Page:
A man embezzles from his company but actually believes it when he says, “I’m not a thief.”

Jesus’ fellow Jews, whose entire history was filled with times of enslavement to other nations, say, “We’ve never been slaves to anyone.”

Today, Jesus calls us to look at ourselves as we appear in the eyes of God. What enslaves us?


A love of comfort?



Indifference to God and the hurting people around us?

These and every other sin stemming from our failure to remain rooted in the God we know in Jesus are what enslaves people, taking them away from God and the life that only God can give.

Christ wants us to see the truth.

And just as the Word is a person, Jesus Himself, so is the truth. Jesus says, “I am the way and the truth and the life. No one comes to the Father except through me” (John 14:6).

When we remain rooted in Christ, we see in the brilliance of God’s truth what enslaves us and we see too, that we can trust in the love and power of our crucified and risen Jesus to set us free to live, now and in eternity.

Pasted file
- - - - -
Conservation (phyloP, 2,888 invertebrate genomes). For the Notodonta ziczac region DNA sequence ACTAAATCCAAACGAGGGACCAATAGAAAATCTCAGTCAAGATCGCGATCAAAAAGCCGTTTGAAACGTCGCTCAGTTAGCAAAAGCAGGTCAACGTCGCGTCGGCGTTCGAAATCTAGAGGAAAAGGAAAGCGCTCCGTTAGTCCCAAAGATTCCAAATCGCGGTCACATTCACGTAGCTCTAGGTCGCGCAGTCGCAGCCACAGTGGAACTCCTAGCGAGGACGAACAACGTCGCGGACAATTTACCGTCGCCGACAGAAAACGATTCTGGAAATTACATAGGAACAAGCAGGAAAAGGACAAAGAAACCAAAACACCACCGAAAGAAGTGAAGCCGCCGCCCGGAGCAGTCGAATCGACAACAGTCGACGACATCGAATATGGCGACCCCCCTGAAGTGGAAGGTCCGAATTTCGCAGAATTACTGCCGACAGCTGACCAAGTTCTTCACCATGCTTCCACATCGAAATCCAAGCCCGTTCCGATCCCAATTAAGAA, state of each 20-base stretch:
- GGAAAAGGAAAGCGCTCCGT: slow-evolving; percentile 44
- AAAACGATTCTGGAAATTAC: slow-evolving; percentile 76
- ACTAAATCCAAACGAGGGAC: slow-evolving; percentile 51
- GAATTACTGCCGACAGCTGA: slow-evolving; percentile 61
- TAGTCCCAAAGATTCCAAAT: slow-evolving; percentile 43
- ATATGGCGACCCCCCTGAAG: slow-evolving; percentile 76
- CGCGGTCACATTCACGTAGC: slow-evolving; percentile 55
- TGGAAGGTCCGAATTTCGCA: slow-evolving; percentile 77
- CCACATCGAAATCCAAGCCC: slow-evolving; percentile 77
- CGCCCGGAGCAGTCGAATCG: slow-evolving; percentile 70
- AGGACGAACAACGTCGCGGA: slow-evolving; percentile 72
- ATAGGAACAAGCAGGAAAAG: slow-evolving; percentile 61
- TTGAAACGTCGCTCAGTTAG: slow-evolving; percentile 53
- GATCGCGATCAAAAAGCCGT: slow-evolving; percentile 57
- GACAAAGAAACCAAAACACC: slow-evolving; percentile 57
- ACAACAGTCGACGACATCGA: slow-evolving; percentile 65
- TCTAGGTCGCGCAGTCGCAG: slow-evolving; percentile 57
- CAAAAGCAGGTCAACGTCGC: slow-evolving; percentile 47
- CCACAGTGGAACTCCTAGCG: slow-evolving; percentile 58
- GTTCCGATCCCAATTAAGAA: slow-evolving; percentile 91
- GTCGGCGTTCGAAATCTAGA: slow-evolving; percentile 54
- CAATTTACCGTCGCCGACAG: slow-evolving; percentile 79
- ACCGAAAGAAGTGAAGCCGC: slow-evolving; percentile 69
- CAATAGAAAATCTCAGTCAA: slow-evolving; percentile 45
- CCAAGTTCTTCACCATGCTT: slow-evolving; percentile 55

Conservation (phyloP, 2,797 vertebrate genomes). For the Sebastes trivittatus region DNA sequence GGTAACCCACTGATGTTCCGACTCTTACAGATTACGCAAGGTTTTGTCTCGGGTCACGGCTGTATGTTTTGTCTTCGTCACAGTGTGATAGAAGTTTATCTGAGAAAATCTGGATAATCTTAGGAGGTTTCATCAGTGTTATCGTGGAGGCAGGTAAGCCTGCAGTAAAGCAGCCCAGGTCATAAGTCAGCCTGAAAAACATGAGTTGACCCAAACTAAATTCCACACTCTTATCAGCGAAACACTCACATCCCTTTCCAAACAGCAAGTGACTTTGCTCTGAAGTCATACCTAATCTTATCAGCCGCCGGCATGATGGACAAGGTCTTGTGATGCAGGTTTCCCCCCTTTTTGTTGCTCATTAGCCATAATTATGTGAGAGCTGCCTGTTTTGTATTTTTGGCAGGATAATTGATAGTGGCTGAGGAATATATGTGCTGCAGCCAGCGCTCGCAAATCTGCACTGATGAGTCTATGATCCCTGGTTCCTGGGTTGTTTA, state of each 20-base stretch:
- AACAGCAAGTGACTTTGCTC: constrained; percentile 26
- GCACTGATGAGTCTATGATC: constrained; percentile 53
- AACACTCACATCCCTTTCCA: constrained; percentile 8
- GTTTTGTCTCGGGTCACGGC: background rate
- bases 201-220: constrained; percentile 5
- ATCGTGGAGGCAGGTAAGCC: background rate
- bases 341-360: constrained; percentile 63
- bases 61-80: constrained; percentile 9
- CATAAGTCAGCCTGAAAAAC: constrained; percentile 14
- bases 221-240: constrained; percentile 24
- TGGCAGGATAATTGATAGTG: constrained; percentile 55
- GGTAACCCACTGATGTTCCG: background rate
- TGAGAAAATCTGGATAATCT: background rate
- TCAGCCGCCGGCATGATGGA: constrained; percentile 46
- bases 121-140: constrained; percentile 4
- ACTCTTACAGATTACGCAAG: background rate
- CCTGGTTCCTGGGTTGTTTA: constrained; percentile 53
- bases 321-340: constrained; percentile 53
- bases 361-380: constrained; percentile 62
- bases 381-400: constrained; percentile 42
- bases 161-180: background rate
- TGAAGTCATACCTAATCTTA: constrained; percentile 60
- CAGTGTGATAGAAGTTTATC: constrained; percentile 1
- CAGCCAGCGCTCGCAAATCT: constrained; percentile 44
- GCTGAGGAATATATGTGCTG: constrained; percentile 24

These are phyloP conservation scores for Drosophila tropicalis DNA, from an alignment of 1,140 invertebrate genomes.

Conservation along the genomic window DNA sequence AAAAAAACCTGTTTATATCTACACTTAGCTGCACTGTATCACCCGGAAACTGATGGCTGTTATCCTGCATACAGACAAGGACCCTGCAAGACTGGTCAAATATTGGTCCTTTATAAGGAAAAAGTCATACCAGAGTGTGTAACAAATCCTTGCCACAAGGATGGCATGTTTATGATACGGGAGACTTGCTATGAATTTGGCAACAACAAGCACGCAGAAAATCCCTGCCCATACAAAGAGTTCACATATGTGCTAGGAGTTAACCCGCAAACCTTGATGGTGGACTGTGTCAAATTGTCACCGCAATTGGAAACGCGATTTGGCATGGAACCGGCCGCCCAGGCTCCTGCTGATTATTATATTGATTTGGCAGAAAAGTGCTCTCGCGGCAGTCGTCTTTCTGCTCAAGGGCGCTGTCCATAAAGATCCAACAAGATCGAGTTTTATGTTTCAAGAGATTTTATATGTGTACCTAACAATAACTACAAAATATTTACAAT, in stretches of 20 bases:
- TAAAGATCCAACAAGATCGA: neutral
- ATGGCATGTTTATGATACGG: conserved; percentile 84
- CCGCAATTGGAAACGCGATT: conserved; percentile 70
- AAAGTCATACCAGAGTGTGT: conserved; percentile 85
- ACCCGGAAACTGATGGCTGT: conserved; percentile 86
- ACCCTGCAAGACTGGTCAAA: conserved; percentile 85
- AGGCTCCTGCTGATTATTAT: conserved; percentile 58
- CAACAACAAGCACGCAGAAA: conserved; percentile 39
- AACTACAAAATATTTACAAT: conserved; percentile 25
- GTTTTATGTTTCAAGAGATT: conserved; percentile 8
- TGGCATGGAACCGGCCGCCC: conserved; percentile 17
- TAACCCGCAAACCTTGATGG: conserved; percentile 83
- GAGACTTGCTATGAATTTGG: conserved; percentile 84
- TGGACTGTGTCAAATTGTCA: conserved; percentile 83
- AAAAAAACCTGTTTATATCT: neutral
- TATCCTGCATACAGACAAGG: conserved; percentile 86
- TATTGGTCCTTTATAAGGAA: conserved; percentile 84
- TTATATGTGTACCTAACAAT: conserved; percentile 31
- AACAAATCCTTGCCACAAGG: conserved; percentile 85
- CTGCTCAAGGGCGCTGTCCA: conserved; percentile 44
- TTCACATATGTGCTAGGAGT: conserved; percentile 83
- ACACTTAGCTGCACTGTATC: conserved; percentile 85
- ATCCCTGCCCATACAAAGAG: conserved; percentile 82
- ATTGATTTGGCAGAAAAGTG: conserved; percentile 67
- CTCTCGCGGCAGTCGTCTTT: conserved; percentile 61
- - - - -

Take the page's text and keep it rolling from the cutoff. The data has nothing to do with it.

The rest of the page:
A woman once came to see me for counseling. “I started an affair with a no-good man, a really no-good man, years ago,” she told me. “He’s married and has no intention of leaving his wife. When I’m with him, he makes me feel loved and alive. But after he goes I wonder what I’m doing. I feel so rotten. So, I’ll tell him I’m not seeing him any more. Then he calls me a few months later and I cave in. I know it’s wrong. But I can’t get free.”

That woman was enslaved to her sin, enslaved to the idea that she needed this man to verify her worthiness as a human being. She understood that it was wrong, that her eternal destiny hung in the balance. But she was helpless to overcome her sin.

And here’s the thing: We are all helpless to resist sin when we try to do our own.

When God helps us to first, see our sins, and then, see the grace He offers in Christ, we are ready to be set free...not by our efforts to be good or religious or strong, but by Jesus Christ, Who died and rose for helpless sinners like you and me.

It is only when we know our helplessness and Who is the only One Who can help us that we will ever be free.

Paul puts it beautifully in 2 Corinthians 12:10: “...when I am weak, then I am strong.”

When I empty myself of all pretense of having it together, of being a good person, of being proud of my humility, it’s then that the God we meet in Jesus can fill us with God’s strength, God’s goodness, God’s love, God’s righteousness.